“The old English stock of the Bay State seems to have its power of assimilating other people taxed to the utmost,” lamented a writer for Boston’s Daily Globe in the winter of 1889. “We have thus rapidly developing among us,” added Egbert Smyth several years later, “an organized community opposed to Americanization, secluded by all possible effort on the part of its leaders from the assimilating influences which affect other immigrants.
These writers were not Know-Nothings expressing distress over a wave of Irish Catholic immigrants. Nor were they reacting to Emma Lazarus’s tired and poor “huddled masses,” perhaps Italian or Central European, which, by the tens of thousands, were coming through New York City’s harbor. The problem group identified by Smyth and the Globe journalist was one that scholars have since often overlooked, but which then, in the late nineteenth century, proved of greatest concern to New Englanders: French Canadians who rode in from the St. Lawrence River valley and seemed destined to remain isolated in small, transplanted island communities.
The first Canadians to pour over the international border were seeking political refuge in the aftermath of insurrections in 1837-1838. Through the next decades, their numbers increased. Following the Civil War, the steady stream of immigrants became a deluge. These newcomers were now fleeing poor agricultural conditions. While young men worked on Vermont farms or in Maine’s lumber camps, more numerous were the families that migrated to industrial cities. There, at last, they might settle a mortgage on the family plot or other debts. This was North America’s response to the European groups described a generation ago by John Bodnar: not society’s lowest rung, but those struggling in their encounter with modern finance and with capitalism’s reaches into the countryside. In time, as French-Canadian families became better established in such places as Lowell and Fall River, in Massachusetts, they lured from Quebec professionals willing to serve them. By the Great Depression, nearly a million Canadians of French descent had settled, temporarily or otherwise, in the United States.
Quebec’s exiles were afforded a luxury not available to Europeans: proximity to the homeland and thus the possibility of far greater mobility. This is precisely what writers like Egbert Smyth lamented. The rail lines stretching from Montreal to New England and those who traveled them seemed to make a mere fiction of the border. The happy isolation that strengthened the United States’ assimilating capacities was broken, not by virtue of political or military influence, but through French Canadians’ cultural imperialism. Yet perhaps were these migrants and immigrants not as exceptional as once thought.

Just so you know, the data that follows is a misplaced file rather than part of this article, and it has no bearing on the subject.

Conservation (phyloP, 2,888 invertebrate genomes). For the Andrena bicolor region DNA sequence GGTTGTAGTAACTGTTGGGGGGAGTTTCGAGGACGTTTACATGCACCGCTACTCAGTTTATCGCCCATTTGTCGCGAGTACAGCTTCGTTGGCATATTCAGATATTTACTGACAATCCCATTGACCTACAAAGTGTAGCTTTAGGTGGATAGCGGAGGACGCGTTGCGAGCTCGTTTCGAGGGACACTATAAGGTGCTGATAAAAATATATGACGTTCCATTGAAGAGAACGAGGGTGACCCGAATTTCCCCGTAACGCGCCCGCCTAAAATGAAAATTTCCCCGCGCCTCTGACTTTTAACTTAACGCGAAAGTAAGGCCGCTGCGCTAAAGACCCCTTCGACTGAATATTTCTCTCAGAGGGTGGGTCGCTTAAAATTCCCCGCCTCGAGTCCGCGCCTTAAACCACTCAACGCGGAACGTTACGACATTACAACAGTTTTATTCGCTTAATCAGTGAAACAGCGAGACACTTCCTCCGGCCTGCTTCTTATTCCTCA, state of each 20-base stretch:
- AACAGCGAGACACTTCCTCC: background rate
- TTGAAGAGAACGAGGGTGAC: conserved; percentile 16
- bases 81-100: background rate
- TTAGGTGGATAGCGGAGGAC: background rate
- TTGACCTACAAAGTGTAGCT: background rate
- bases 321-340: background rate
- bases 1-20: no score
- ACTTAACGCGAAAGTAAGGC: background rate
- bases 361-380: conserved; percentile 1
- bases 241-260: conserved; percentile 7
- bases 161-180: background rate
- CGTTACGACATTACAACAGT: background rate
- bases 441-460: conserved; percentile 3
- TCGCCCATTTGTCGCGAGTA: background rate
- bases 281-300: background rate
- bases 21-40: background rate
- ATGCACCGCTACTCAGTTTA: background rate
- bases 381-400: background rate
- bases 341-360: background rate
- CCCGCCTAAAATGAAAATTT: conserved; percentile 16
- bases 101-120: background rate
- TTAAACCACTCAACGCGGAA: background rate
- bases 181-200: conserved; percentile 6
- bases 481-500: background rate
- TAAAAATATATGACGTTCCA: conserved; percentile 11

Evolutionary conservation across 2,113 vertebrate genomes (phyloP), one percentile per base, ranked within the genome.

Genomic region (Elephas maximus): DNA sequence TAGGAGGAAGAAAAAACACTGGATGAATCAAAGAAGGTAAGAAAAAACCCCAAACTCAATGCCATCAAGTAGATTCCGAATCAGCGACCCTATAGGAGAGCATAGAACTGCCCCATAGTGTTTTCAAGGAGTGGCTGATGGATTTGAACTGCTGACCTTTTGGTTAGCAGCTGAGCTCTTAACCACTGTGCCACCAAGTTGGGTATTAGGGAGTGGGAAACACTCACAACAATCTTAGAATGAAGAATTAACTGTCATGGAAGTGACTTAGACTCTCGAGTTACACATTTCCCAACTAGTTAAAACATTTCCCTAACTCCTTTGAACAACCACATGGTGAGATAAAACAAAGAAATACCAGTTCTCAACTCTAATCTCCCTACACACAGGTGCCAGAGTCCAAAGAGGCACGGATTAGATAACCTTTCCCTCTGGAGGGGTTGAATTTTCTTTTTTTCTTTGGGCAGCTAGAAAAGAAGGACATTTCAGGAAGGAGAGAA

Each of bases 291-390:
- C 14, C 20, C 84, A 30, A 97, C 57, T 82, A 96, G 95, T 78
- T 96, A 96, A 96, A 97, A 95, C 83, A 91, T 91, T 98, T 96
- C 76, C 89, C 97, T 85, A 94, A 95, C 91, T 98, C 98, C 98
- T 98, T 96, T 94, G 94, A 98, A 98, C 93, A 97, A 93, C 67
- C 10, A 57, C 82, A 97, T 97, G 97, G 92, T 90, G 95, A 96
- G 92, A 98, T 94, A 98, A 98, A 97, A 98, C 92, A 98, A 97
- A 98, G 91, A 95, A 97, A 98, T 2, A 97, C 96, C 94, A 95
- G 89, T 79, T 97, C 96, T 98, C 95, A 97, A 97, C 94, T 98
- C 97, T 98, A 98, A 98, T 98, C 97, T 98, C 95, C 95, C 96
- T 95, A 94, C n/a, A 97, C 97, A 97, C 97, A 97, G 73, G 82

Roman Catholic bishops accommodated their growing flock by creating national parishes. But their willingness to provide distinct institutions to the Canadian faithful would be increasingly tested. Conscious of their numbers, the immigrants became more assertive. Irish Americans resented the fragmentation of the Church and the revival of nativism to which “clannish” Canadians contributed. At last, those very nativists waged war, in the last two decades of the century, on ethnic parochial schools. If Smyth, the Globe, and others shied away from the most disparaging language and even sounded an optimistic note, they were drowned by what John Higham has deemed the “crisis of the eighties.” The bishops, seeing themselves as the only true guides that French Canadians could claim in the United States, walked a delicate tightrope, alternately inviting priests from Quebec and declining requests for new national parishes as circumstances dictated.
In fact, well before the turn of the century, these Canadian exiles had other guides to which they turned. Though they loved their French-Canadian pastors, in times of conflict they followed the lead of professional men who promoted a sense of French-Canadian manifest destiny. Caring little for political boundaries, they moved with the resolve of people not dispossessed or economically marginalized, but animated by the national ideas propounded so strongly in Europe at the same time – and likewise carried to the Great Republic.
Thus the French-Canadian case invites greater inclusion in American immigration history, which for so long focused on European arrivals and has only recently begun doing justice to Asian and Latin American immigration. Faced with similar economic circumstances at home, the same mediating structures in their new country, and an ideology of national survival, taking advantage of an open immigration policy but also encountering the winds of nativism, French Canadians and their European counterparts seem to fit the same conceptual mold. This reflection should therefore stand as a challenge to historians: greater attention to those who came from the north will add greatly to our understanding of the American immigrant experience and bring to light continuing methodological shortcomings in immigration scholarship.
Patrick Lacroix is a Ph.D. candidate and a former Fulbright grantee at the University of New Hampshire, where he has taught since 2012. His work pertains primarily to the interaction between Catholicism and national identities in North America. He is the author of two research articles: “Immigration, Minority Rights, and Catholic Policy- Making in Post-War Canada,” published in Histoire sociale/Social History (2014), and “Choosing Peace and Order: National Security and Sovereignty in a North American Borderland, 1837-1842,” soon to appear in The International History Review. A third piece, on Franco-American life between 1869 and 1890, will appear in the Catholic Historical Review in 2016. His dissertation presents the ways in which President Kennedy’s faith shaped church-state issues from 1960 to 1963.